So in soccer everybody hates it when a player flies through the air having not been touched at all and then rolls around in the hopes of getting not just a free kick or penalty kick but also a yellow or red card for their opponent. But they’re not doing it because they’re not tough. It’s not about toughness. It’s about realizing they are more likely to be rewarded for this behaviour, both by refs and their own fans, than they are punished and vilified by those same arbiters of the game.

There’s no shortage of soccer players who get a similar gash to the one in the picture above and keep playing. And while I, like many sports fans, marvel at the ability of hockey players to keep playing through a variety of injuries that would put most people in a hospital bed, and they may indeed be physically tougher than almost any other athletes in terms of pain tolerance and a refusal to complain about injuries of use them as an excuse for their play, it’s an over simplification to say that makes them tougher than soccer players who dive and roll around on the ground.

What soccer needs to learn from hockey isn’t how to make it’s players tougher but how to make the risks of  simulation and embellishment of fouls too high to even consider. The NHL is nipping it in the bud, FIFA is trying to stuff the genie back in the bottle.

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12 Responses to Hockey vs soccer – toughness vs embellishment

  1. cutleron says:

    Agree with the problem, but I totally disagree with the solution. Sanctioning simulation is an insult to the referees’ professional competence and buys into pre-modern ideas about justice. It reinforces the idea that referees should call the result and not the cause. They should call the action that will cause a trip, whether or not the player falls (taking an advantage into account, of course). They should call the high stick, not the blood. Simulation should be irrelevant if referees have any competence and pride in their work. Then simulation will go away. (Of course, hockey has taken a step in the right direction by providing enough referees in the right positions to call that stuff.) It wasn’t a problem in Britain because referees would just embarrass the player by waving him to get up and wagging a finger at him. Now, if we could only get British referees for CONCACAF games.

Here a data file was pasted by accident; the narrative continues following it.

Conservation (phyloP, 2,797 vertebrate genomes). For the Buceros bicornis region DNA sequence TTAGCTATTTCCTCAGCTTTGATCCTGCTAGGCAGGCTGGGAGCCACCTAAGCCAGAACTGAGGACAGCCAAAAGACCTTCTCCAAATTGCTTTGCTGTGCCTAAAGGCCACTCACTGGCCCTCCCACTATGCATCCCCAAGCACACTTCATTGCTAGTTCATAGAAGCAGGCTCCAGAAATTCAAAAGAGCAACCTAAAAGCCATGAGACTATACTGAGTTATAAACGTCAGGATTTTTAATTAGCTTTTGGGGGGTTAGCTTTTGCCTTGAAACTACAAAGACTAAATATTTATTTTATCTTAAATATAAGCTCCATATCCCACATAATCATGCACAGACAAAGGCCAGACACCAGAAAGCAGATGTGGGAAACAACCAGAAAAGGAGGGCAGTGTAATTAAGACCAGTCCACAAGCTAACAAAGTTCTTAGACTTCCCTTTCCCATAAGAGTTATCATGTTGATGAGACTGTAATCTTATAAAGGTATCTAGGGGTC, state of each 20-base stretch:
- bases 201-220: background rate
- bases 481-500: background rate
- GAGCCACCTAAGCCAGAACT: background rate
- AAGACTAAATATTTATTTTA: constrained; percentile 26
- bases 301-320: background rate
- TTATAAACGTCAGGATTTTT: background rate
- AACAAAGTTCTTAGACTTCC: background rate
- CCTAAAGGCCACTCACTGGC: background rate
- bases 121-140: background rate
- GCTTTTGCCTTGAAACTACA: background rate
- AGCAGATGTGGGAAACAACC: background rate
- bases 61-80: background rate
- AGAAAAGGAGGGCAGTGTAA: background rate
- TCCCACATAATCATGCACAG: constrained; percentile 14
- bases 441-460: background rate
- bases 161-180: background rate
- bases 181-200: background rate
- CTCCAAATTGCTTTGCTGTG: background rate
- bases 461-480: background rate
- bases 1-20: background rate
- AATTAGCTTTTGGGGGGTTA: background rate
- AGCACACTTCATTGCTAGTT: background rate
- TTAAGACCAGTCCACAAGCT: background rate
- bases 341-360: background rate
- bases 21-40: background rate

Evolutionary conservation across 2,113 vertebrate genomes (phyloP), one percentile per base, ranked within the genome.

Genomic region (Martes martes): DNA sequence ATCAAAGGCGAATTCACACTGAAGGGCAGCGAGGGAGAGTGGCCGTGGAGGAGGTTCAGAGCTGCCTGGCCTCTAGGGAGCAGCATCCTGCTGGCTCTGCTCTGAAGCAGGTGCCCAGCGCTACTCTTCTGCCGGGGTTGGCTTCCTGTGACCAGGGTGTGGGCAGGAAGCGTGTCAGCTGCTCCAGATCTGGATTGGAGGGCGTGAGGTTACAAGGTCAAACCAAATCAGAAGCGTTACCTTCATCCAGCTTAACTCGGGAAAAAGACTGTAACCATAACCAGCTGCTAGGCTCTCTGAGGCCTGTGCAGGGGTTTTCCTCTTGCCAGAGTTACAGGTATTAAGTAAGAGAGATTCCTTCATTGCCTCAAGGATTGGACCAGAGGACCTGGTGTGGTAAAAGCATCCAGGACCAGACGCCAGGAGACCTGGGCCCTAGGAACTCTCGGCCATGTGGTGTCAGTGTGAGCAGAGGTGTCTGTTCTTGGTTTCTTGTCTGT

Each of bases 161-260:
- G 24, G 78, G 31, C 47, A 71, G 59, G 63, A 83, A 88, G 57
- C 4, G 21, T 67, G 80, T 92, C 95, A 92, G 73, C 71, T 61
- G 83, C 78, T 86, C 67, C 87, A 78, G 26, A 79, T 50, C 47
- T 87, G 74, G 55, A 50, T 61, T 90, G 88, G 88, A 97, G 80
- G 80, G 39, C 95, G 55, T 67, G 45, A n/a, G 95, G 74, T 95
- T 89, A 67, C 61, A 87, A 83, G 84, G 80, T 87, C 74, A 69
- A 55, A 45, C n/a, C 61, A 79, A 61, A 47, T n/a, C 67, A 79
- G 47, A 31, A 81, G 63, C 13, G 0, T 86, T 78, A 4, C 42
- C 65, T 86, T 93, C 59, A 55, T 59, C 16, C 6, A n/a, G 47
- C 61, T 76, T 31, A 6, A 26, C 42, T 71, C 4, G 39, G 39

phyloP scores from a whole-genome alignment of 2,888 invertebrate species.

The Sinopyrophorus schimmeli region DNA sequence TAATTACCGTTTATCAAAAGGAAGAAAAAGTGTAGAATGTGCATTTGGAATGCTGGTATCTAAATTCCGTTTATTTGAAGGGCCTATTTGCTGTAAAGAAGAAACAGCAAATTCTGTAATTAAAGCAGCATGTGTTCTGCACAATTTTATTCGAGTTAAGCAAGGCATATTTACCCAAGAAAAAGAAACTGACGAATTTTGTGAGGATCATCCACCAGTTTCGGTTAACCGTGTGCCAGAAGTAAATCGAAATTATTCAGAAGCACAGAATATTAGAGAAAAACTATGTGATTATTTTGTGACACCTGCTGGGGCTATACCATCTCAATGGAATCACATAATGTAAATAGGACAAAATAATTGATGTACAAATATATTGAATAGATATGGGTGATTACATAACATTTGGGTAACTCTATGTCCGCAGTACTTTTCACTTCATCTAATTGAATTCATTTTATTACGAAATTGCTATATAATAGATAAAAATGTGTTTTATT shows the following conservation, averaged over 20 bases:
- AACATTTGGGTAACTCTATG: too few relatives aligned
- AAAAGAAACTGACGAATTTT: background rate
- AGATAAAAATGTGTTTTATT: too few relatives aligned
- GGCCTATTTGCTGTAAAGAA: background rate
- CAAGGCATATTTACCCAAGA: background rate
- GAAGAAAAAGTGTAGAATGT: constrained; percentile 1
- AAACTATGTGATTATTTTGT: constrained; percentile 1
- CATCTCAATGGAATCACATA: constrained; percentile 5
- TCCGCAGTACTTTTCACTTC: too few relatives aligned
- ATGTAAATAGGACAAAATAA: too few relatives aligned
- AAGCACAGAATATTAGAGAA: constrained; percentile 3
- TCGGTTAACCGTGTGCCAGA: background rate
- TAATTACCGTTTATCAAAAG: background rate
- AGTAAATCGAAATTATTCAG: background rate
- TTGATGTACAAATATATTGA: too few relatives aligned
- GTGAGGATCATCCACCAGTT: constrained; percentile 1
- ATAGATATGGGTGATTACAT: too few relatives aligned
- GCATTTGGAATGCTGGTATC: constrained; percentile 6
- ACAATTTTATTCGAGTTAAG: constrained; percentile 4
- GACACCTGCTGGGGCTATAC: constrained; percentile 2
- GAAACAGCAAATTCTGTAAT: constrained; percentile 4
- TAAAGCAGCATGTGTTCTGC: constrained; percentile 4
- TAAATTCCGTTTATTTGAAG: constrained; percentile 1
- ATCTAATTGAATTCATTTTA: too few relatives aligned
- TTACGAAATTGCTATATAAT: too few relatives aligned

• Gregor says:

      Refs in both sports have always had the ability to call fouls that fall into the ‘unsportsmanlike conduct’ area so I don’t think this is something new or insults their ability.

      I agree that if refs were able to consistently delineate between foul and fake they would not have to fall back on punishing the blood instead of the high stick but the reality is that they have too much ground to cover, the game is getting quicker and the players are getting better and better at simulation. It used to theatrical Klinsmann like dives that are laughed at these days. Now it’s much harder to tell.

      • Colin Elmes says:

        Simulation is anti gladiator and offends our manhodd here in North America. I dont enjoy seeing it in our game but the desperation of some of these players and teams to gain small advantages( goal threat free kicks, yellow cards to change how a particular player must play physically) is too compelling for some. It is somewhat cultural but is spreading in the game because of its globalisation. And I agree with Gregor, field size vs speed of game vs the cunning of the modern player(not all thankfully!) makes a remedy very difficult. Extra officials? More punishment for simulation? All good questions.

      • Gregor says: